Purchase this article with an account.
D. T. Nguyen, Y. Emoto, H. Emoto, J. Sebag, M. Y. Wang, D. Levendowski, D. Scarfeo, P. Westbrook, A. A. Sadun; Obstructive Sleep Apnea is an Independent Risk Factor for Non-Arteritic Ischemic Optic Neuropathy. Invest. Ophthalmol. Vis. Sci. 2010;51(13):1454.
Download citation file:
© ARVO (1962-2015); The Authors (2016-present)
To determine whether obstructive sleep apnea (OSA) is a risk factor for non-arteritic ischemic optic neuropathy (NAION) by measuring objective parameters of OSA in NAION subjects and non-NAION controls, taking into account confounding risk factors.
Thirty-two subjects were recruited from the VMR Institute and the Doheny Eye Institute neuro-ophthalmology clinic. There were 24 NAION patients (16 males, 8 females, mean age = 60.3 years) and 8 controls (2 males, 6 females, mean age 51.9 years). Using the Apnea Risk Evaluation System Unicorder (ARES, Advanced Brain Monitoring, Inc, Carlsbad, CA) subjects acquired 2-3 nights of sleep study data at home. An apnea-hypopnea index (AHI) with 4% desaturation (AHI-4% = the average number of obstructive breathing events associated with 4% oxygen desaturation per hour) and an AHI with 1% desaturation (AHI-1%) was calculated for each patient using the formula: AHI = Number of Abnormal Breathing Events / [Total Recording Time - (Actigraphically Awake Time + Invalid Signal Time)]. AHI-4% scores of 5-14 were defined as mild OSA, and AHI-4% scores ≥ 15 were defined as moderate OSA.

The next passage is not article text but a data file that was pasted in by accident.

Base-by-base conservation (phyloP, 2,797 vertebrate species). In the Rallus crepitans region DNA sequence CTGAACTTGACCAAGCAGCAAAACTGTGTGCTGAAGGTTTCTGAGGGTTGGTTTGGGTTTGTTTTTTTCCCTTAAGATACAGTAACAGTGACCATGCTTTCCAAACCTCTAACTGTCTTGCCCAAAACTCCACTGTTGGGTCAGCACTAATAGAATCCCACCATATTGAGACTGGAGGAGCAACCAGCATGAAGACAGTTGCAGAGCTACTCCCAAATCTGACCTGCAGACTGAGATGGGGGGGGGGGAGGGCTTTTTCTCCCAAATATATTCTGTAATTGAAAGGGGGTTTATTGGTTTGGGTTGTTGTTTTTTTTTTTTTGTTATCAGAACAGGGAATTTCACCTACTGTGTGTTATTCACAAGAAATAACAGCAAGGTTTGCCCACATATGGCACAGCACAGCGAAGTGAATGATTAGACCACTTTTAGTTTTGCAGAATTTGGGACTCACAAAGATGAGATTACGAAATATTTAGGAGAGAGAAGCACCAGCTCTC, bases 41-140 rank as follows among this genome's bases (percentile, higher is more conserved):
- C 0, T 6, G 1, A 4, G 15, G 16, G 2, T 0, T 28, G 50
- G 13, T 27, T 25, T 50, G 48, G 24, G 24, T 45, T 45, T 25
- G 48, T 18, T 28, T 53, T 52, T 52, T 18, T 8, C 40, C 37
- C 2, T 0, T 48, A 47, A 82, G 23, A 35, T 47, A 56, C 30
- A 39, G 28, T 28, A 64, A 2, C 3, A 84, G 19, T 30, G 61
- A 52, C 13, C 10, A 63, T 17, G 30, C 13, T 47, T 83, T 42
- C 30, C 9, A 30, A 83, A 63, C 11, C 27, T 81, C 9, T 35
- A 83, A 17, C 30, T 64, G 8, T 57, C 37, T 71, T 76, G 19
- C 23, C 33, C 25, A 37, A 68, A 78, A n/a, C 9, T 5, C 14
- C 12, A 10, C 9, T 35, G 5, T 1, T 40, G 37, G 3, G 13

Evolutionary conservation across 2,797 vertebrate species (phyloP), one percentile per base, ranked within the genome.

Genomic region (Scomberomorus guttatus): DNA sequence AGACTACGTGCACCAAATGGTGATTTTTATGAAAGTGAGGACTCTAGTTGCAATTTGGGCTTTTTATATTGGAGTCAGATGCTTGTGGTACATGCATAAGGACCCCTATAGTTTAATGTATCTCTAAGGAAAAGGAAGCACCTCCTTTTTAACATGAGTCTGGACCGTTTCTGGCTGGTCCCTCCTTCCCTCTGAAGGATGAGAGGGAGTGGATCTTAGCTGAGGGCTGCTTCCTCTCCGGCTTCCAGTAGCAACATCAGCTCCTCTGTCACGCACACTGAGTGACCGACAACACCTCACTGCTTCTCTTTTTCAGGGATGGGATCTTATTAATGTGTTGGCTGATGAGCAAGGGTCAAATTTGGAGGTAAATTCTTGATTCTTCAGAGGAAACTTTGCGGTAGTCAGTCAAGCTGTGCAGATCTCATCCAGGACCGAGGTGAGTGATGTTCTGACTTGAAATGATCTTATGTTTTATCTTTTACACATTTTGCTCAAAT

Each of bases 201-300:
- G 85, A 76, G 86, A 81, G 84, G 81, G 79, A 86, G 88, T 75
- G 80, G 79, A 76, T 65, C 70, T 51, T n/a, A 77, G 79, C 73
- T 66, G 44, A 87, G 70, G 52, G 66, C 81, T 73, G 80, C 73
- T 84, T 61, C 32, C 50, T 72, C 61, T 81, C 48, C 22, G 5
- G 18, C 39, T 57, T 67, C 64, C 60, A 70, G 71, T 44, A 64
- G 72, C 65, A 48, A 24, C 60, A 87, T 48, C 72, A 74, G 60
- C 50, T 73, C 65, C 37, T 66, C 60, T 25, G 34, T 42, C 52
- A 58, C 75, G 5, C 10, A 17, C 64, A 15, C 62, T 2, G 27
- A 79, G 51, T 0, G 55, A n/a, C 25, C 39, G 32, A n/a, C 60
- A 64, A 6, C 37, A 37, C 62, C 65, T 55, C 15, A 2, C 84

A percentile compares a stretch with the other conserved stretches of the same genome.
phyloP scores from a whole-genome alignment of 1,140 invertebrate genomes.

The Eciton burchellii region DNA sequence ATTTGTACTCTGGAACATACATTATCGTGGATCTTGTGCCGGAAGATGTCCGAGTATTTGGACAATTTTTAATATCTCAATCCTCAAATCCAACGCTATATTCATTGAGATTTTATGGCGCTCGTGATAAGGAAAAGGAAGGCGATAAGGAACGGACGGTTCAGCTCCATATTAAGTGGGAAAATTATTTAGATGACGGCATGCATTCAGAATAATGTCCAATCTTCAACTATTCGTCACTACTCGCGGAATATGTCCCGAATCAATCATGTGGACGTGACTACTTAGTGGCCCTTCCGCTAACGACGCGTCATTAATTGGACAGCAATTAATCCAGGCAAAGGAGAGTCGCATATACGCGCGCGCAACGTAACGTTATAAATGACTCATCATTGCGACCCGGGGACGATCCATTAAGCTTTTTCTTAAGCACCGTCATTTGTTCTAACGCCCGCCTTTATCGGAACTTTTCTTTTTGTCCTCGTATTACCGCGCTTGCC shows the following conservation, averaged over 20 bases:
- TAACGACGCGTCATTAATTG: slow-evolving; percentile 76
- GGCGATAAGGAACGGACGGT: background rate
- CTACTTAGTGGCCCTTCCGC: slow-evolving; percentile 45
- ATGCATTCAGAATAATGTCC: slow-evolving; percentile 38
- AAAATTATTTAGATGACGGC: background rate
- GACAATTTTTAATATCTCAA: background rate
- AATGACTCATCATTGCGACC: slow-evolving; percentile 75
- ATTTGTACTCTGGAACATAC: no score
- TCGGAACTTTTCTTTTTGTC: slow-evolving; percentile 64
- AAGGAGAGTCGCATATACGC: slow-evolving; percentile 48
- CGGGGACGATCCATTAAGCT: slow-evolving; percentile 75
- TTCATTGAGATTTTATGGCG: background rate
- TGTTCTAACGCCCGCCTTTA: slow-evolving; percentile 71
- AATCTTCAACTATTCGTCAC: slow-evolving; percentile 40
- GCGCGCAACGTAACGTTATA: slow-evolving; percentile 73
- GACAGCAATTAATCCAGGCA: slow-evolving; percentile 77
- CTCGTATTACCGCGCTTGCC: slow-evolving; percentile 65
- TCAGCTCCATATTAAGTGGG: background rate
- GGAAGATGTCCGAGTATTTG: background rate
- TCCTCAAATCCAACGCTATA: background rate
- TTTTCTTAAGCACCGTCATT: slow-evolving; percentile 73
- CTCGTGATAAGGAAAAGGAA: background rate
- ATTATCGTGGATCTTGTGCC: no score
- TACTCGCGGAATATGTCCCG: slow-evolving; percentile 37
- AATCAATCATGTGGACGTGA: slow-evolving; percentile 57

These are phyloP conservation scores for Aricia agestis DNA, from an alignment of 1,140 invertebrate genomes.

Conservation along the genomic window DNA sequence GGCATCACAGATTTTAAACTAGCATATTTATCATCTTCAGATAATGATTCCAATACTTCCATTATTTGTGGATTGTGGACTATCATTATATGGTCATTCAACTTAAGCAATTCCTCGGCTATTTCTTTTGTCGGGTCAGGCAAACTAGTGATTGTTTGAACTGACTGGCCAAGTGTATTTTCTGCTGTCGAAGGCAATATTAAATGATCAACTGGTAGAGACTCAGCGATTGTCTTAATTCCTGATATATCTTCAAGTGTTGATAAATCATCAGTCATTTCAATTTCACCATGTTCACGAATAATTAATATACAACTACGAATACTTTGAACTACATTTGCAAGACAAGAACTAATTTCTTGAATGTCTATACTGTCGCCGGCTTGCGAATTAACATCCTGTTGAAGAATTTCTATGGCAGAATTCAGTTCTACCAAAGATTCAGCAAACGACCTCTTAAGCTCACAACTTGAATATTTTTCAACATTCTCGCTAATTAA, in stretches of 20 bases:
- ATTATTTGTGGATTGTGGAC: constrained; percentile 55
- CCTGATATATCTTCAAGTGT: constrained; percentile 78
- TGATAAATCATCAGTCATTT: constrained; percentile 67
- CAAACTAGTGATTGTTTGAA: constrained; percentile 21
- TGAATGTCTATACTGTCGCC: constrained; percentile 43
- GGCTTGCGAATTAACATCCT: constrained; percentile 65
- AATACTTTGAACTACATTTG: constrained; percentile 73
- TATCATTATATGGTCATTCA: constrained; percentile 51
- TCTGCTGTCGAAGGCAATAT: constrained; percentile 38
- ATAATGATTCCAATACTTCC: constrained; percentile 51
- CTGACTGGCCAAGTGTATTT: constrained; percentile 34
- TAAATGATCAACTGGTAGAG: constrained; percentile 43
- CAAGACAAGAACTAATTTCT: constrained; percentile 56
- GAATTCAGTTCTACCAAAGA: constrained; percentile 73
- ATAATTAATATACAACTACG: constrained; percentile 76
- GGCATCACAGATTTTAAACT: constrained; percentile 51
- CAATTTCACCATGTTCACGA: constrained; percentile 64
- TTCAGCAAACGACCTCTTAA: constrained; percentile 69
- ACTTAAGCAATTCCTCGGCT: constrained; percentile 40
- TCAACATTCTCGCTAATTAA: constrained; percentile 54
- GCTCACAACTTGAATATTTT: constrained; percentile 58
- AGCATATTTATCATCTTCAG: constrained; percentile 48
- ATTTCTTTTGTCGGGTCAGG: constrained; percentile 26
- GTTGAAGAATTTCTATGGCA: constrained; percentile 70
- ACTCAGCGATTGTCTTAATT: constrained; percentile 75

Using AHI-4%, 14/24 (59%) NAION patients had mild to moderate OSA. Of the non-NAION controls, only 1/8 (13%) had mild to moderate OSA. Using AHI-1%, 14/24 (58%) NAION patients had AHI ≥ 15, as compared to 0/8 (0%) non-NAION controls with an AHI ≥ 15. The average AHI-4% (± SEM) for NAION patients was 5-fold higher (8.8 ± 1.8) than for non-NAION controls (1.8 ± 0.75; P = 0.0065). Similarly, the average AHI-1% for NAION patients (18.9 ± 2.3) was greater than for controls (7.6 ± 1.7; P=0.006). Subgroup analysis of subjects without diabetes or hypertension [NAION (n=12) & non-NAION (n=5)] found an AHI-4% (± SEM) for NAION patients of 8.2 (± 2.7), which was significantly greater than non-NAION controls (AHI-4% =1.6 ± 1.1; P=0.026).
There is an increased prevalence of OSA in NAION. Even after accounting for the confounders of diabetes and hypertension by subgroup analysis, there was an independent association of OSA with NAION.
This PDF is available to Subscribers Only